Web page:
An Austrian hydropower management company has come under fire for using vexatious lawsuits and the threat of legal action to target activists speaking out about the environmental impact of hydropower plants.
Kelkos Energy, an Austria-based company, has used a combination of defamation suits and threats of lawsuits to target those who raise the issue of HPPs operating in protected areas, the lack of scrutiny by the Kosovo government in issuing operating licenses, and the impact on the surrounding environment and communities.
Amnesty International wrote that Kelkos Energy filed a defamation lawsuit against activist Shpresa Loshaj in February 2021. She is the founder of an NGO called Pishtaret (Torches). In the lawsuit, Kelkos have demanded EUR 100,000 in damages for Loshaj’s campaigning against operations in the Decan region of the country.
They have also asked her to publicly apologize for her statement, retract them, and refrain from stating “untrue facts” about the company in the future.
#factsrule#Kelkos has recorded more than 40 defamatory public statements of NGO pishtaret since 2018. any renowned european green energy investor as kelkos would defend his integrity with an unmistaken legal stance. @ViolavonCramon 1/3
— KelKos Energy (@EnergyKelkos) February 18, 2021
Via their Twitter account, they claimed Pishtaret had made “more than 40 defamatory public statements”. They said it was within their rights to defend their “integrity with an unmistaken legal stance.”
The Twitter account was set up in February 2021, around the time they decided to sue the activists.
Earlier this year, Kelkos filed another suit for EUR 10,000 against Adriatik Gacaeri, another activist from Decan. The lawsuit came after Gacaferi criticized the company’s HPP operations in Decan. They demanded he removes the post and publishes an apology.
Amnesty International has worked closely with the lawyer representing the activists and claims the lawsuits are Strategic Lawsuits Against Public Participation (SLAPPs).
“Such lawsuits are meritless and intended to intimidate and silence critical voices on issues of public interest. SLAPPs are increasingly becoming a barrier for human rights defenders and journalists who expose those in power, particularly corporations, as they unduly restrict the right to freedom of expression and discourage the public from exposing wrongful conduct by the authorities and corporations.”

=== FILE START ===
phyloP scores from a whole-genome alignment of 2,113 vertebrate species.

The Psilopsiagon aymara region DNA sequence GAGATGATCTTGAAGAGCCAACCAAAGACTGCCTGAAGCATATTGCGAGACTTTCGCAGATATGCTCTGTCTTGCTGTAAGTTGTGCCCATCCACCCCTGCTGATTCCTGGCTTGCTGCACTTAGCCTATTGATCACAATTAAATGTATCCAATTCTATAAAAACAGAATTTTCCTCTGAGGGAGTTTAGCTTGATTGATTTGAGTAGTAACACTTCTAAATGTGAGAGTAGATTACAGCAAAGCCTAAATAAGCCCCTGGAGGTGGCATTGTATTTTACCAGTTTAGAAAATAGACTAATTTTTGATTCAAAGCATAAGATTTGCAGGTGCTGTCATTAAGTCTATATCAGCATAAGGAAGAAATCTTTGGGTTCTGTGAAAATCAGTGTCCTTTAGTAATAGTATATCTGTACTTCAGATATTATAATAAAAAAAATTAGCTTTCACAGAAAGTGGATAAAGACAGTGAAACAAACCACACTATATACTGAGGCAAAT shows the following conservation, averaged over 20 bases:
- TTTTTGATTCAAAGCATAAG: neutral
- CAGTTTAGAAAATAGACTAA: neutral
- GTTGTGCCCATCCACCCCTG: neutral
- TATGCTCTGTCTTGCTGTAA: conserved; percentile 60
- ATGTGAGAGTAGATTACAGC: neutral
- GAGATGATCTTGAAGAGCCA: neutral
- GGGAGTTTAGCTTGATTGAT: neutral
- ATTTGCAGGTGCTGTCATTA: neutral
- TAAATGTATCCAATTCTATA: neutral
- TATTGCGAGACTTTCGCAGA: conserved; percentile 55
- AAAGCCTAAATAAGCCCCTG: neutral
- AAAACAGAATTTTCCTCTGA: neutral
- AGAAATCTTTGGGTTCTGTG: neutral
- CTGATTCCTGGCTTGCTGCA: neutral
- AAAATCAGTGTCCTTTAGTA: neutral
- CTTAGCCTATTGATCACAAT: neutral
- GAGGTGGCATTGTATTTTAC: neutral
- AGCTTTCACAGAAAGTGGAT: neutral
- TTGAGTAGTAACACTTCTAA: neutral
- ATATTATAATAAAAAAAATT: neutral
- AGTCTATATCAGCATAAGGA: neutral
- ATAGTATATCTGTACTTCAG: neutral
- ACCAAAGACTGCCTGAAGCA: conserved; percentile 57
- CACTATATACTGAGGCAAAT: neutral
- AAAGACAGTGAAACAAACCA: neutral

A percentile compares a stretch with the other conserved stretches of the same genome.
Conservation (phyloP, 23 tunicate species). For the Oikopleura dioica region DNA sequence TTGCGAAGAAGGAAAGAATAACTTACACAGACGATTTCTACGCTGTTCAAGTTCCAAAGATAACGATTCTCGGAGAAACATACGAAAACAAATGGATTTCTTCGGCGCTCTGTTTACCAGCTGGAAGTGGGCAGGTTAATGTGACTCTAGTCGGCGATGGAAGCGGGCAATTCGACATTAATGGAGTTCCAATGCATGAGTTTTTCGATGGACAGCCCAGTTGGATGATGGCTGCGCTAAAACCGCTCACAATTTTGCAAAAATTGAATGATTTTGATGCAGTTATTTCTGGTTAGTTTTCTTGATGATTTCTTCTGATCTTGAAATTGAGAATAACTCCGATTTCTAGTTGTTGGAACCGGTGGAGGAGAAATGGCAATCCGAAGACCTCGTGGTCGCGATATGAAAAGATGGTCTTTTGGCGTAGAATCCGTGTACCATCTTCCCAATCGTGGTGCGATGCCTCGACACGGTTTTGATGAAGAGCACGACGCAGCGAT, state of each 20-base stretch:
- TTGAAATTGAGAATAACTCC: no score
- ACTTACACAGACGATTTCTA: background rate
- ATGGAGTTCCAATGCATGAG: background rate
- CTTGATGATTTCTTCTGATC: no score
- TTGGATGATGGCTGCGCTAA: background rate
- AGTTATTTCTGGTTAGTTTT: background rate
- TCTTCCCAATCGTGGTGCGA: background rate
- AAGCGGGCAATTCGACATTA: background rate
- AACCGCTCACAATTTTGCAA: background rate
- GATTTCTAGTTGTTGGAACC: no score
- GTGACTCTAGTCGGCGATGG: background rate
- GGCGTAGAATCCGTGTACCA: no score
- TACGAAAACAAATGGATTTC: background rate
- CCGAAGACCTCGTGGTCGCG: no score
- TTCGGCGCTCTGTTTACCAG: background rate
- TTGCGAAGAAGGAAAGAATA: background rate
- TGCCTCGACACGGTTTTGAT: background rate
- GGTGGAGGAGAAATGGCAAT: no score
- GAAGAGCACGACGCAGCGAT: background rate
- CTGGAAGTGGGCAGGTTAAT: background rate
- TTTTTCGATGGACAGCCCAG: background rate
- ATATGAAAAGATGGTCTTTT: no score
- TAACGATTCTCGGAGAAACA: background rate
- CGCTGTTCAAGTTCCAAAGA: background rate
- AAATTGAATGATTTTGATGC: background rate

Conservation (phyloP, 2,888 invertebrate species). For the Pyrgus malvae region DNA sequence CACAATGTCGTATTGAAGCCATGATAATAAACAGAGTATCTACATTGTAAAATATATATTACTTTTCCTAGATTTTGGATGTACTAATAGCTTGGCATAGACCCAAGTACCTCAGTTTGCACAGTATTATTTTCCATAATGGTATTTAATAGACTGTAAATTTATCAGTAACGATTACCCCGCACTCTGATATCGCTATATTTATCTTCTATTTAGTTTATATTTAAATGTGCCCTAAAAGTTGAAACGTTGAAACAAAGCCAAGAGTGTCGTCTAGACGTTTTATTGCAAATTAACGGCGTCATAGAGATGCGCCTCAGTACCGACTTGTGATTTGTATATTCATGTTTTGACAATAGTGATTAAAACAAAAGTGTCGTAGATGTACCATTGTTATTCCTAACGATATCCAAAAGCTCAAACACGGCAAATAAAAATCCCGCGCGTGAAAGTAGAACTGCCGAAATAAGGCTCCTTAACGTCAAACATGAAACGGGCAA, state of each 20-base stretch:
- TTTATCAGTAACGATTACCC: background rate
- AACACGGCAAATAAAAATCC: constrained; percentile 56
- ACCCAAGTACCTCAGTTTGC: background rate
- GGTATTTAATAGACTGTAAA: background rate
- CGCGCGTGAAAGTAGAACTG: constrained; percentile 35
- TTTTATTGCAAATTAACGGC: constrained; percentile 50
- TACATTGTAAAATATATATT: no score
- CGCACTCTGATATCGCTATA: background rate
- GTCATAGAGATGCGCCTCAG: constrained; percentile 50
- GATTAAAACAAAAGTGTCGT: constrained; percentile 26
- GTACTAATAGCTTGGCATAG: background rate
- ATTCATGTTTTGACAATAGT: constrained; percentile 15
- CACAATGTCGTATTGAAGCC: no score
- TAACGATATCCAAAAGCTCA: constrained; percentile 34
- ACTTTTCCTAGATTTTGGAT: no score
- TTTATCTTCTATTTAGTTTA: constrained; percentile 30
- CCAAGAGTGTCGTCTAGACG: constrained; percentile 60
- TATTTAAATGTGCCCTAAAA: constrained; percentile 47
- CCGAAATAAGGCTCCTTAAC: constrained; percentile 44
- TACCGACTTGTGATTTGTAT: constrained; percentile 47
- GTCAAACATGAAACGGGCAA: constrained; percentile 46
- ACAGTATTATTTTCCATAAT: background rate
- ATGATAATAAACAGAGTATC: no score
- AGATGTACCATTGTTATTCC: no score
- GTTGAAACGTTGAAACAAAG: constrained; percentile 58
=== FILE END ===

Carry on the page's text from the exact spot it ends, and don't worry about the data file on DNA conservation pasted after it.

Amnesty International has called on Kelkos to withdraw defamation suits filed against environmental activists in Kosovo because they “appear to be designed to obstruct their work, intimidate, and silence them.”
A report from Bankwatch found that the majority of HPP concessions were granted to a handful of companies, amongst them Kelkos Energy.
In May of this year, the Prosecution of Peja filed charges against Kelkos and its responsible person George Woeber, for the criminal offense of “causing general danger”. They claim that as a result of the rapid flow of the water, a pipeline collapsed and caused damage to the road over three kilometers. This caused material damage to the road contractor Lika Trade.
The case went to mediation.
What is SLAPP?
The European Union is currently working on legislation and a directive that will ensure member states protect journalists, civil society, and other individuals from SLAPP. A recent debate in European Parliament resulted in a deadline of December 2021 being set.
The threat of SLAPP is severely impacting newsrooms and civil society across europe. Increasing threats from powerful interests with the sole intention of silencing stories that are usually of public interest. Generally, SLAPPs are not founded in any legal basis and have little chance of success. But their intention is not to win, but rather to tie up the plaintiff in extremely expnsive legal proceedings with the hope of mentally and financially exhausting them.
The measures being considered by the EU are designed to provide a solution and to safeguard the freedom to information. They include sanctions against those who abuse the system, training for the judiciary to address vexatious and SLAPP cases, measures for the judiciary to enable an early motion for dismissal, and a center for advice and support to journalists.
EU Commissioner Vera Jorouva has spoken out on the topic of SLAPP on several occassions. Back in March she said that SLAPPs are a “serious threat for democratic participation” and “require a robust response.”
Exit has reached out to Kelkos for comment on the allegations of using SLAPP but is yet to receive a response.
The battle against HPPs in the Balkans is a long and difficult one. HPP companies are often run by powerful businesses headed by those connected to politics and power. In Albania, one of the companies involved in building HPPs on the Valbona River also owns one of the country’s main media portals. Those that go up against them claim they are threatened and intimidated. In Albania, there have been multiple reports and evidence submitted in court relating to companies using the signatures of dead people, or using names and ID numbers without permission, to prove supposed support for HPPs.
It’s well known that HPPs are not a green or sustainable source of electricity. They create more damage to the environment and communities than the benefits they bring. Furthermore, they are at risk of the impacts of climate change and are not considered sustainable in the near to medium term, let alone long-term.
Lastly, they are displacing humans at alarming rates, destroying the way communities have lived and survived for centuries if not longer.